Days passed. Weeks passed. Months passed. I thought maybe I’d imagined it; that I wanted to find him so badly that I’d let myself believe I was near him. I went ice skating just before Christmas with a huge group from college, all of whom I did not know. It was such an idyllic setting; I felt like the heroine in a romance novel, and I remember looking up at the sky, thinking, “I wish he was here, holding my hand. Oh well. At least we’re looking up at the same sky somewhere.”

There were a few things I’d asked God to give me in my future husband, knowing I could get all of them, some of them or none of them at all, but I asked anyway. I wanted him to love God. I wanted him to come out of nowhere. I thought about my future husband so much that I feared I’d see him coming, then over-analyze it, believing I was only telling myself something I wanted to hear. I wanted to share music with him; at the time, it was my passion, my outlet for all the pain and confusion of growing up. I wanted him to be able to know my heart; to seek to understand who I was, what my passions were and empathize with my sorrows.

I wanted him to be my new start; to be someone who would stand by me and offer either a crying shoulder or a strong defense in battles I felt I’d been fighting all alone.

The first time I saw Adam was in my Old Testament class. For some reason, the moment sticks out in my mind even now, though it would be a long time before I knew who he was to me. He came into class in a sky-blue colored shirt, carrying his books at his side. I watched him walk up the aisle, noting his blue eyes and blond hair, thinking, “He’s kind of cute…” before turning back to the conversation I was in, forgetting the moment before class had even ended.

A few weeks, maybe months later, I was hitting a ball against a wall in a racquetball court (definitely not playing racquetball, as I am sports-handicapped—I liked the way the rooms were small and echoed so I usually went there to sing). A guy (Adam) who had been playing volleyball with his friends had walked over while my back was turned, opening the door. What he said next is up for debate, because I don’t remember exactly, but we have established that it was either regarding my singing or because he wanted to show me how to play racquetball since I was doing it all wrong. When I asked Adam about this and what he remembered, he said, “I don’t remember what I said, but I know I came up with one of those two things. I just wanted a reason to talk to you.”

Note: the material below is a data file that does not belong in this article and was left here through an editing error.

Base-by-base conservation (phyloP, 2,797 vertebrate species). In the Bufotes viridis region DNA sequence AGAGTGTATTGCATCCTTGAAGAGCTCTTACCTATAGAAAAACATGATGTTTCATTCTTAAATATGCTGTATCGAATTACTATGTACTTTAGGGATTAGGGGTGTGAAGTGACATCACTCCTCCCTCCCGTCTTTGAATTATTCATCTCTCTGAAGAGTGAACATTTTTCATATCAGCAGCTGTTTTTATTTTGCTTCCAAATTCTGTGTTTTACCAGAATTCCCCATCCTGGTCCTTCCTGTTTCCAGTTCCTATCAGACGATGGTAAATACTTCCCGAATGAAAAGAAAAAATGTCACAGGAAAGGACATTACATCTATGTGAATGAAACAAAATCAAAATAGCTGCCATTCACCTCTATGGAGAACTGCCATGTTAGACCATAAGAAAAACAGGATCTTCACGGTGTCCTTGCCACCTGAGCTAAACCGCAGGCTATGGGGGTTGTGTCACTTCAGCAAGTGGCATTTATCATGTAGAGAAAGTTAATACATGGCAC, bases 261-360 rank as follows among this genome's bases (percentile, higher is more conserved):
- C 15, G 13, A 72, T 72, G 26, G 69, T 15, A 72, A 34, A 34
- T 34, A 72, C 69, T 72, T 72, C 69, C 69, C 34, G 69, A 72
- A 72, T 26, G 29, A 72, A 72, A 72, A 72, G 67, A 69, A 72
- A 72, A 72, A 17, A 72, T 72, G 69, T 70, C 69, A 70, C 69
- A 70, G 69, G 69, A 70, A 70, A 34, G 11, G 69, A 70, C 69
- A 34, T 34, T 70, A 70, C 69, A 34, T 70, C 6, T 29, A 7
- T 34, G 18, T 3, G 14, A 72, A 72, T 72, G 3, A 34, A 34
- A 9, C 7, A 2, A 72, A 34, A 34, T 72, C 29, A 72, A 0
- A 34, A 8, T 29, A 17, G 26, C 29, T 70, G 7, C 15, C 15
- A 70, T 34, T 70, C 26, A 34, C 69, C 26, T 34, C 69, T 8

I was writing songs a lot during that period of my life, but lamented the fact that, though I could sing, I couldn’t play any instruments. My life with Adam started when he volunteered his piano skills to accompany my songs. We got together on a daily basis to play and sing together, which transformed our friendship into something more.

Two weeks after we started dating, I was rummaging through my desk for a pen when I heard God say, “This is it for you, Steph.”

I don’t want you to get the impression that Adam and I got married, grasped hands and skipped off into the sunset. (In fact, when I look back on the week of our wedding, it’s like looking back on a bloody battle scene from 300. I desperately wanted the white dress and to involve family and friends while we made a covenant with God, but sometimes, I wonder why we didn’t just elope…) We have our ups and downs; external and internal factors may put a strain on our relationship at times, and sometimes we make decisions that make life harder on us than it has to be. I naively expected life to be an easy, smooth road upon finding my Prince Charming, but it’s not always been. God gave me reinforced strength in my husband, but He has broken both of us many times over the years, in different ways and for different reasons.

We have had to accept that we are not soulmates; there’s no such thing. We were both created as individuals to bring glory to God; we just happened to get married, too. We have both had to accept that we cannot save each other, but that we can be one another’s confidante and best friend. We have had to accept that in my weak moments, he has to be strong, and vice versa. We have had to ask for forgiveness for hurts rendered on the heart of the person we promised utmost devotion to, as well as have the strength to forgive when asked.